Intel, Kohl's, Whole Foods Keep Top Spots on EPA's Green Power List

Intel, Kohl's, Whole Foods Keep Top Spots on EPA's Green Power List

Solar panels - CC license by Flickr user swanksalot

Intel, Kohl's and Whole Foods Market retained their positions as the biggest buyers of renewable energy in the U.S. as other companies and governments partnering with the Environmental Protection Agency (EPA) increased their green energy purchases.

The EPA's Green Power Partnership works with some 1,200 companies, cities, states, college and universities to help them purchase solar, wind, geothermal, biomass, biogas and low-impact hydropower energy.

Every quarter, the EPA announces the 50 members that purchase the most energy and also lists the top buyers in other categories like retail, local government and Fortune 500 companies. And since a large purchase by one company might only account for a small amount of its energy while a smaller purchase provides more than enough energy for a different company, the EPA maintains a list of partners that purchase 100 percent or more of the energy they need. The list now has more than 550 entries.

The top 10 list renewable energy purchasers remains unchanged from the last update in early July: Intel, Kohl's, Whole Foods Market, the city of Houston, Dell, Johnson & Johnson, Cisco, the Commonwealth of Pennsylvania, the U.S Air Force and the city of Dallas.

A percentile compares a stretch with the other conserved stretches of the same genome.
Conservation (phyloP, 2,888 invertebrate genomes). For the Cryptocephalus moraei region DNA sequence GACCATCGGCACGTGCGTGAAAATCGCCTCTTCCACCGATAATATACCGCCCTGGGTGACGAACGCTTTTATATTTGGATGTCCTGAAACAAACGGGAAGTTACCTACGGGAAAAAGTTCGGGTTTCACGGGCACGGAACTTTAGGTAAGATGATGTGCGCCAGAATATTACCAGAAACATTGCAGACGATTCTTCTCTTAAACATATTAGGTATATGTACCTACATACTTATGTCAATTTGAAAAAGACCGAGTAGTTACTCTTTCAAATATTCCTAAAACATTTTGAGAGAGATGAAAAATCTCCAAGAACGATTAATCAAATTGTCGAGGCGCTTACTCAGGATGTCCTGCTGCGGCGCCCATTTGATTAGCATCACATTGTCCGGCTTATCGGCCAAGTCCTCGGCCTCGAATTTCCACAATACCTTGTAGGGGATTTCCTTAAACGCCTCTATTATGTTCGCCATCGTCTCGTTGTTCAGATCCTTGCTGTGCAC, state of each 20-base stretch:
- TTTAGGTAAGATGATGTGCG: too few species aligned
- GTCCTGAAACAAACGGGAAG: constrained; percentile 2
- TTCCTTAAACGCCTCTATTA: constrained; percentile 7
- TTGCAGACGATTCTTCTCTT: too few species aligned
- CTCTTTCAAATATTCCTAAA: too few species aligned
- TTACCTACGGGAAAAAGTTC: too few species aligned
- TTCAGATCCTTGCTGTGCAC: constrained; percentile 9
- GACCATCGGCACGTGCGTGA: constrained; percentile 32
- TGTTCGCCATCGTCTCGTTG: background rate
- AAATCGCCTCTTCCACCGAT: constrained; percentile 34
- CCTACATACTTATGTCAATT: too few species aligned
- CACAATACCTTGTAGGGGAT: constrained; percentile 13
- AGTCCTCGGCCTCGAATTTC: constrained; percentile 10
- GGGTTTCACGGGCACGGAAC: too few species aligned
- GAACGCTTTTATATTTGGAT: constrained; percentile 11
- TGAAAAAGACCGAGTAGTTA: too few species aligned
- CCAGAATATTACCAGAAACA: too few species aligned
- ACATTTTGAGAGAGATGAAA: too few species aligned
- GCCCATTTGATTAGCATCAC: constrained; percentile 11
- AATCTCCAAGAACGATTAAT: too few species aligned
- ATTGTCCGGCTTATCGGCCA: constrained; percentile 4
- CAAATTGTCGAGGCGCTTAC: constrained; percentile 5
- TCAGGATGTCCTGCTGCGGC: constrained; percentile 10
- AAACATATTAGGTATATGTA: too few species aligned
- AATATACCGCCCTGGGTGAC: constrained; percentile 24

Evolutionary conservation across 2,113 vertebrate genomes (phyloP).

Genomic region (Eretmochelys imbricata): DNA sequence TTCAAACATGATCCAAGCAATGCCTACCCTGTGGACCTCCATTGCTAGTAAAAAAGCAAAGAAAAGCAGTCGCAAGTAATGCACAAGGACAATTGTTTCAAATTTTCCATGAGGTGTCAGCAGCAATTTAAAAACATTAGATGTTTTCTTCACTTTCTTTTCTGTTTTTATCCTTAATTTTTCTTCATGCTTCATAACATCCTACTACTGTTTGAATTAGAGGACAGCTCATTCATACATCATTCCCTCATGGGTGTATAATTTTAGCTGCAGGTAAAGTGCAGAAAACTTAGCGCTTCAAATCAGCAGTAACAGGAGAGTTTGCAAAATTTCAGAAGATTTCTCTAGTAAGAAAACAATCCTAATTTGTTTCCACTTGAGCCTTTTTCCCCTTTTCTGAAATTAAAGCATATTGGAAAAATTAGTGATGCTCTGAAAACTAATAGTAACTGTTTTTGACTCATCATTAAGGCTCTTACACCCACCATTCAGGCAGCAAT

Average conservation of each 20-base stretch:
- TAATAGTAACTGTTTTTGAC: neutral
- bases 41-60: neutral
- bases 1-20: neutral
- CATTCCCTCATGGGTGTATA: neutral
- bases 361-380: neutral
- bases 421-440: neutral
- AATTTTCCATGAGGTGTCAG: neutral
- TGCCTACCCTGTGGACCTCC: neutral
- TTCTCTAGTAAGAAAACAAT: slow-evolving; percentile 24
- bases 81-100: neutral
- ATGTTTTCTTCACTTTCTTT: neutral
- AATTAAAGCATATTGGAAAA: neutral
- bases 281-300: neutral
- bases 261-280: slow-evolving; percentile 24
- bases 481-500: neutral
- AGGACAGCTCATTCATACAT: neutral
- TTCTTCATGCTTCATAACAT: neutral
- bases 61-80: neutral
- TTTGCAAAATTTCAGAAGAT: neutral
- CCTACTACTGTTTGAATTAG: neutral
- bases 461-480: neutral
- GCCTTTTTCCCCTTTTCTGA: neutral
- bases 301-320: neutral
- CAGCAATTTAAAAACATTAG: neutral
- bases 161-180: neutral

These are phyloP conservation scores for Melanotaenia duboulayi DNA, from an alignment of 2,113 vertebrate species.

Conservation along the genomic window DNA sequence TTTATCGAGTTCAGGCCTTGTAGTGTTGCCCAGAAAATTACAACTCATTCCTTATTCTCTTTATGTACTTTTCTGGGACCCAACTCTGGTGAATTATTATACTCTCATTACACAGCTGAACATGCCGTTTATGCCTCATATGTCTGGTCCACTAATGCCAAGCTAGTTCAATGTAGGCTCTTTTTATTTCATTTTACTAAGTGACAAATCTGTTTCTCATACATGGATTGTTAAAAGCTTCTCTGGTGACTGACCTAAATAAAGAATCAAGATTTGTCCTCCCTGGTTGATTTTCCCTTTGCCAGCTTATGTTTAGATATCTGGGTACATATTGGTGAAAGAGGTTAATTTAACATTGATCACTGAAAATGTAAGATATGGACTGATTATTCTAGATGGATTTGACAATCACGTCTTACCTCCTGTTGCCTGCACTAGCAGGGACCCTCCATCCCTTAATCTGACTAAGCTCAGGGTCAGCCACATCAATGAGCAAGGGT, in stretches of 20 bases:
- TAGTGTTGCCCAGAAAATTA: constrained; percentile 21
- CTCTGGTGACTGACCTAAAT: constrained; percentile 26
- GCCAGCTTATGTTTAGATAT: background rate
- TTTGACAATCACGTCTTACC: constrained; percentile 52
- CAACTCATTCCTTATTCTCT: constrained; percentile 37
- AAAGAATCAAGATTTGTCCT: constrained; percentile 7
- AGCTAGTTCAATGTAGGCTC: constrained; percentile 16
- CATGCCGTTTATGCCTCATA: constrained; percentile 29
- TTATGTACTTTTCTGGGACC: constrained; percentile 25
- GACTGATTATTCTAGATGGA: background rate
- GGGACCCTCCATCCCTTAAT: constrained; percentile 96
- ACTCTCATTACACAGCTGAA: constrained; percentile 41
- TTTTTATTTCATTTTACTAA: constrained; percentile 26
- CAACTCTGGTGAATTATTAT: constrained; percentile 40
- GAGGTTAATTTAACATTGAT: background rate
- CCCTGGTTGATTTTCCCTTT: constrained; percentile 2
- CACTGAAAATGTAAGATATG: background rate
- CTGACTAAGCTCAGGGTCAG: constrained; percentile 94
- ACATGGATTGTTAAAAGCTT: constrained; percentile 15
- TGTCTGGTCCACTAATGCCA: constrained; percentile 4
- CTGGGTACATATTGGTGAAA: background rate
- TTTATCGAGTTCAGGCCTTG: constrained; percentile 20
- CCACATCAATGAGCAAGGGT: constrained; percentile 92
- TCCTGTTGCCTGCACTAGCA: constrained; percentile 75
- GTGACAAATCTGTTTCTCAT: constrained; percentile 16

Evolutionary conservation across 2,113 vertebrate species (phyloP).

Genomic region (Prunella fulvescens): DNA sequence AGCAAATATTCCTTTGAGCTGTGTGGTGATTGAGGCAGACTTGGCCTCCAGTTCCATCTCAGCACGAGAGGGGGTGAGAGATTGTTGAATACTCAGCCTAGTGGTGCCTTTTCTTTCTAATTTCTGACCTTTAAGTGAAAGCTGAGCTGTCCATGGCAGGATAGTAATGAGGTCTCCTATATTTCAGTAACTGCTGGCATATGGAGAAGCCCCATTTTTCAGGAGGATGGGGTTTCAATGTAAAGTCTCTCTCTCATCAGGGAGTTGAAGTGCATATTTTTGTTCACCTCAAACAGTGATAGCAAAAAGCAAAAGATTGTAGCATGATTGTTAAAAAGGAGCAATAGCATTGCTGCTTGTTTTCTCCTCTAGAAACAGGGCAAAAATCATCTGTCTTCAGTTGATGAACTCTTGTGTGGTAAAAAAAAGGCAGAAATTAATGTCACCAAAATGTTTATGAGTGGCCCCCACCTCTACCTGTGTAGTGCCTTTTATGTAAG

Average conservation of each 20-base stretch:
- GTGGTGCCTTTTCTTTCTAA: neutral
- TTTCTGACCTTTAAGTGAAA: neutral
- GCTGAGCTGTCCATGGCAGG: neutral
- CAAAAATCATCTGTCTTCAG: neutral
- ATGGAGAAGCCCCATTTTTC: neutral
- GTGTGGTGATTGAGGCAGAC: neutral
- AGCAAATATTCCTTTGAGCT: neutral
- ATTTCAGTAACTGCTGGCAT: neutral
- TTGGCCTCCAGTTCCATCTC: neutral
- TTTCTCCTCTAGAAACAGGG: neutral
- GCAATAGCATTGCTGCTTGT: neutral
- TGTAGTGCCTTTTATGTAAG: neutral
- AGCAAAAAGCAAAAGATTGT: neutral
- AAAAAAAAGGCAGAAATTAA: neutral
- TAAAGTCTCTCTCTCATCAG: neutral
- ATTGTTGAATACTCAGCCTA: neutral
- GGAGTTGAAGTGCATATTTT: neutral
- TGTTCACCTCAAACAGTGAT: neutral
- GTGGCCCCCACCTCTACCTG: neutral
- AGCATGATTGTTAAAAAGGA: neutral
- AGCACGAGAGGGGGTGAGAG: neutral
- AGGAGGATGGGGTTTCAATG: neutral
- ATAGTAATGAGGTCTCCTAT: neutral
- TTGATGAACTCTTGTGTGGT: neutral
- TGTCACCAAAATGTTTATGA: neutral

One notable absence from the top 10 is Pepsi, which used to hold the #3 spot but has since shifted its focus from buying renewable energy to funding on-site renewable energy projects.

New additions include Washington, D.C. (#14), TD Bank N.A. (#15), the state of Illinois (#23), Pearson (#27), Chicago Public Schools (#35) and Harris N.A. (#42).

The EPA notes that about a quarter of the top 50 partners increased their renewable energy purchases since April, including medical technology company BD and the Port of Portland, each of which nearly doubled their purchases.

The top partners purchase more than 12 billion kilowatt-hours of energy annually (equal to the energy use of more than 1 million average U.S. homes), making up the bulk of the 17 billion kilowatt-hours that all Green Power Partnership members purchase each year.

Solar panels - CC license by Flickr user Port of San Diego